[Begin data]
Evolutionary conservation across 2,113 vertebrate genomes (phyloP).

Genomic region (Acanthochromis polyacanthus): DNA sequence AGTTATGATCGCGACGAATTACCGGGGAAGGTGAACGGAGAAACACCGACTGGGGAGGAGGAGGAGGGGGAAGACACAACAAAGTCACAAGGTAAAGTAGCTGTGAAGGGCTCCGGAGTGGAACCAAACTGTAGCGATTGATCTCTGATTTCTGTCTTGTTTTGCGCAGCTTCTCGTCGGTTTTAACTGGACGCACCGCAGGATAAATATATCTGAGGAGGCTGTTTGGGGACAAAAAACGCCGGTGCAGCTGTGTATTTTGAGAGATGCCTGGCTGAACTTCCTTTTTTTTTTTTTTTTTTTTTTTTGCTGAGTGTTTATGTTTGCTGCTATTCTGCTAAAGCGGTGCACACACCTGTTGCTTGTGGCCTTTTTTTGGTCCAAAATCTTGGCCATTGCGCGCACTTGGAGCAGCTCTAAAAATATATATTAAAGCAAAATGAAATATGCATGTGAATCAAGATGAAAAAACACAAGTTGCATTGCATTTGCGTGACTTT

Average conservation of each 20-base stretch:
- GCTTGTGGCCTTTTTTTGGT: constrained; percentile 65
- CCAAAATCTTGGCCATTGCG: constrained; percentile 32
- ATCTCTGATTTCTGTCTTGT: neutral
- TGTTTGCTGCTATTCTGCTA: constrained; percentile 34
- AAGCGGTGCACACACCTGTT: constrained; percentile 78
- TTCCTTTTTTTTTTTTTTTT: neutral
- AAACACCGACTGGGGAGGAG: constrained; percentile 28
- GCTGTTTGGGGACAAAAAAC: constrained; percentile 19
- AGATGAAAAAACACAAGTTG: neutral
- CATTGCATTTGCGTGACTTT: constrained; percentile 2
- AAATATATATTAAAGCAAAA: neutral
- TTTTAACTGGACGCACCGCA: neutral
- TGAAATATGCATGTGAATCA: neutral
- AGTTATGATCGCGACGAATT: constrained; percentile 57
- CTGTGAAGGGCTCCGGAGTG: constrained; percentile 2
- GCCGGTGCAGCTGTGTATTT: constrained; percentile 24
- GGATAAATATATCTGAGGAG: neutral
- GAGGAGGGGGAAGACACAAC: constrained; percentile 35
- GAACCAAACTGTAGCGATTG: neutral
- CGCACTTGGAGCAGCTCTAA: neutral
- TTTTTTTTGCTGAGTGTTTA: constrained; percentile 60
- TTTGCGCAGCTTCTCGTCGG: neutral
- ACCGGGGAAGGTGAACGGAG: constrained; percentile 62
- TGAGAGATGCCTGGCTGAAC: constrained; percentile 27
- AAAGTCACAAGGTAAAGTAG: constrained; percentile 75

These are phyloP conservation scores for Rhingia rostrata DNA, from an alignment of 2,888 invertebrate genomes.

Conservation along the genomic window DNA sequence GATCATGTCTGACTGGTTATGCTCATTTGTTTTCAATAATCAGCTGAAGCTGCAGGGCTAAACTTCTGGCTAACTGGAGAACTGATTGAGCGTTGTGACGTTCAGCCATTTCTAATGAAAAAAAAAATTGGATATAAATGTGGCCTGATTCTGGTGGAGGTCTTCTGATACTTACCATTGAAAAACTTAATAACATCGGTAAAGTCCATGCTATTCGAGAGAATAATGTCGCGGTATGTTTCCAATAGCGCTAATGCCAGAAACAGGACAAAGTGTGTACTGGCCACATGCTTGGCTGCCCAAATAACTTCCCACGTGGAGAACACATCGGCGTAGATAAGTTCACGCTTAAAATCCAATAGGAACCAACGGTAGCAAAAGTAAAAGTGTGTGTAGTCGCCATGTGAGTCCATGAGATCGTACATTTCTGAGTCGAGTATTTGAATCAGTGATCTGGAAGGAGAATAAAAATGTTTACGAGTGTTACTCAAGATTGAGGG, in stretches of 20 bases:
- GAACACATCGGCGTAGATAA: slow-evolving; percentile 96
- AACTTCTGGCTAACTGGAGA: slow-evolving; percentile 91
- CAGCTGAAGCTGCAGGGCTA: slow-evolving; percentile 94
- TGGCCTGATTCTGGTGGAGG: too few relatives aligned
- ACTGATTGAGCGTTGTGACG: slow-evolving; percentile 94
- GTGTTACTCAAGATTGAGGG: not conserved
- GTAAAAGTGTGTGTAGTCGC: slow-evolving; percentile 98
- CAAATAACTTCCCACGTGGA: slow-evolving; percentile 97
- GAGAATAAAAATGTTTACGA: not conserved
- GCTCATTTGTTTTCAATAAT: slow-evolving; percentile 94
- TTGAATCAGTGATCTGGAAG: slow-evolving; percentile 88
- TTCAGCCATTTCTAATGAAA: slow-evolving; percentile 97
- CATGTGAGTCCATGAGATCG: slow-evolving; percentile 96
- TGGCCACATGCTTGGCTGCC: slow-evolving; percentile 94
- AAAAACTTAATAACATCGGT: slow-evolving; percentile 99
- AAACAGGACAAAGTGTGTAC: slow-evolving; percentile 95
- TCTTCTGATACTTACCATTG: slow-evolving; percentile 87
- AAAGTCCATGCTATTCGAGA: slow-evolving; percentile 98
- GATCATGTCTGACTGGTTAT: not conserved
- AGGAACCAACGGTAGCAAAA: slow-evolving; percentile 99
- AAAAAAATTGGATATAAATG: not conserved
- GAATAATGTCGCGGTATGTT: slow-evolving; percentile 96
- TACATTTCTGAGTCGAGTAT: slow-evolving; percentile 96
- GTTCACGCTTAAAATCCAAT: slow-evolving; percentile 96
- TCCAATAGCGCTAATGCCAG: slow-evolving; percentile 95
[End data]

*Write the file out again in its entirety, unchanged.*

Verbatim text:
Evolutionary conservation across 2,113 vertebrate genomes (phyloP).

Genomic region (Acanthochromis polyacanthus): DNA sequence AGTTATGATCGCGACGAATTACCGGGGAAGGTGAACGGAGAAACACCGACTGGGGAGGAGGAGGAGGGGGAAGACACAACAAAGTCACAAGGTAAAGTAGCTGTGAAGGGCTCCGGAGTGGAACCAAACTGTAGCGATTGATCTCTGATTTCTGTCTTGTTTTGCGCAGCTTCTCGTCGGTTTTAACTGGACGCACCGCAGGATAAATATATCTGAGGAGGCTGTTTGGGGACAAAAAACGCCGGTGCAGCTGTGTATTTTGAGAGATGCCTGGCTGAACTTCCTTTTTTTTTTTTTTTTTTTTTTTTGCTGAGTGTTTATGTTTGCTGCTATTCTGCTAAAGCGGTGCACACACCTGTTGCTTGTGGCCTTTTTTTGGTCCAAAATCTTGGCCATTGCGCGCACTTGGAGCAGCTCTAAAAATATATATTAAAGCAAAATGAAATATGCATGTGAATCAAGATGAAAAAACACAAGTTGCATTGCATTTGCGTGACTTT

Average conservation of each 20-base stretch:
- GCTTGTGGCCTTTTTTTGGT: constrained; percentile 65
- CCAAAATCTTGGCCATTGCG: constrained; percentile 32
- ATCTCTGATTTCTGTCTTGT: neutral
- TGTTTGCTGCTATTCTGCTA: constrained; percentile 34
- AAGCGGTGCACACACCTGTT: constrained; percentile 78
- TTCCTTTTTTTTTTTTTTTT: neutral
- AAACACCGACTGGGGAGGAG: constrained; percentile 28
- GCTGTTTGGGGACAAAAAAC: constrained; percentile 19
- AGATGAAAAAACACAAGTTG: neutral
- CATTGCATTTGCGTGACTTT: constrained; percentile 2
- AAATATATATTAAAGCAAAA: neutral
- TTTTAACTGGACGCACCGCA: neutral
- TGAAATATGCATGTGAATCA: neutral
- AGTTATGATCGCGACGAATT: constrained; percentile 57
- CTGTGAAGGGCTCCGGAGTG: constrained; percentile 2
- GCCGGTGCAGCTGTGTATTT: constrained; percentile 24
- GGATAAATATATCTGAGGAG: neutral
- GAGGAGGGGGAAGACACAAC: constrained; percentile 35
- GAACCAAACTGTAGCGATTG: neutral
- CGCACTTGGAGCAGCTCTAA: neutral
- TTTTTTTTGCTGAGTGTTTA: constrained; percentile 60
- TTTGCGCAGCTTCTCGTCGG: neutral
- ACCGGGGAAGGTGAACGGAG: constrained; percentile 62
- TGAGAGATGCCTGGCTGAAC: constrained; percentile 27
- AAAGTCACAAGGTAAAGTAG: constrained; percentile 75

These are phyloP conservation scores for Rhingia rostrata DNA, from an alignment of 2,888 invertebrate genomes.

Conservation along the genomic window DNA sequence GATCATGTCTGACTGGTTATGCTCATTTGTTTTCAATAATCAGCTGAAGCTGCAGGGCTAAACTTCTGGCTAACTGGAGAACTGATTGAGCGTTGTGACGTTCAGCCATTTCTAATGAAAAAAAAAATTGGATATAAATGTGGCCTGATTCTGGTGGAGGTCTTCTGATACTTACCATTGAAAAACTTAATAACATCGGTAAAGTCCATGCTATTCGAGAGAATAATGTCGCGGTATGTTTCCAATAGCGCTAATGCCAGAAACAGGACAAAGTGTGTACTGGCCACATGCTTGGCTGCCCAAATAACTTCCCACGTGGAGAACACATCGGCGTAGATAAGTTCACGCTTAAAATCCAATAGGAACCAACGGTAGCAAAAGTAAAAGTGTGTGTAGTCGCCATGTGAGTCCATGAGATCGTACATTTCTGAGTCGAGTATTTGAATCAGTGATCTGGAAGGAGAATAAAAATGTTTACGAGTGTTACTCAAGATTGAGGG, in stretches of 20 bases:
- GAACACATCGGCGTAGATAA: slow-evolving; percentile 96
- AACTTCTGGCTAACTGGAGA: slow-evolving; percentile 91
- CAGCTGAAGCTGCAGGGCTA: slow-evolving; percentile 94
- TGGCCTGATTCTGGTGGAGG: too few relatives aligned
- ACTGATTGAGCGTTGTGACG: slow-evolving; percentile 94
- GTGTTACTCAAGATTGAGGG: not conserved
- GTAAAAGTGTGTGTAGTCGC: slow-evolving; percentile 98
- CAAATAACTTCCCACGTGGA: slow-evolving; percentile 97
- GAGAATAAAAATGTTTACGA: not conserved
- GCTCATTTGTTTTCAATAAT: slow-evolving; percentile 94
- TTGAATCAGTGATCTGGAAG: slow-evolving; percentile 88
- TTCAGCCATTTCTAATGAAA: slow-evolving; percentile 97
- CATGTGAGTCCATGAGATCG: slow-evolving; percentile 96
- TGGCCACATGCTTGGCTGCC: slow-evolving; percentile 94
- AAAAACTTAATAACATCGGT: slow-evolving; percentile 99
- AAACAGGACAAAGTGTGTAC: slow-evolving; percentile 95
- TCTTCTGATACTTACCATTG: slow-evolving; percentile 87
- AAAGTCCATGCTATTCGAGA: slow-evolving; percentile 98
- GATCATGTCTGACTGGTTAT: not conserved
- AGGAACCAACGGTAGCAAAA: slow-evolving; percentile 99
- AAAAAAATTGGATATAAATG: not conserved
- GAATAATGTCGCGGTATGTT: slow-evolving; percentile 96
- TACATTTCTGAGTCGAGTAT: slow-evolving; percentile 96
- GTTCACGCTTAAAATCCAAT: slow-evolving; percentile 96
- TCCAATAGCGCTAATGCCAG: slow-evolving; percentile 95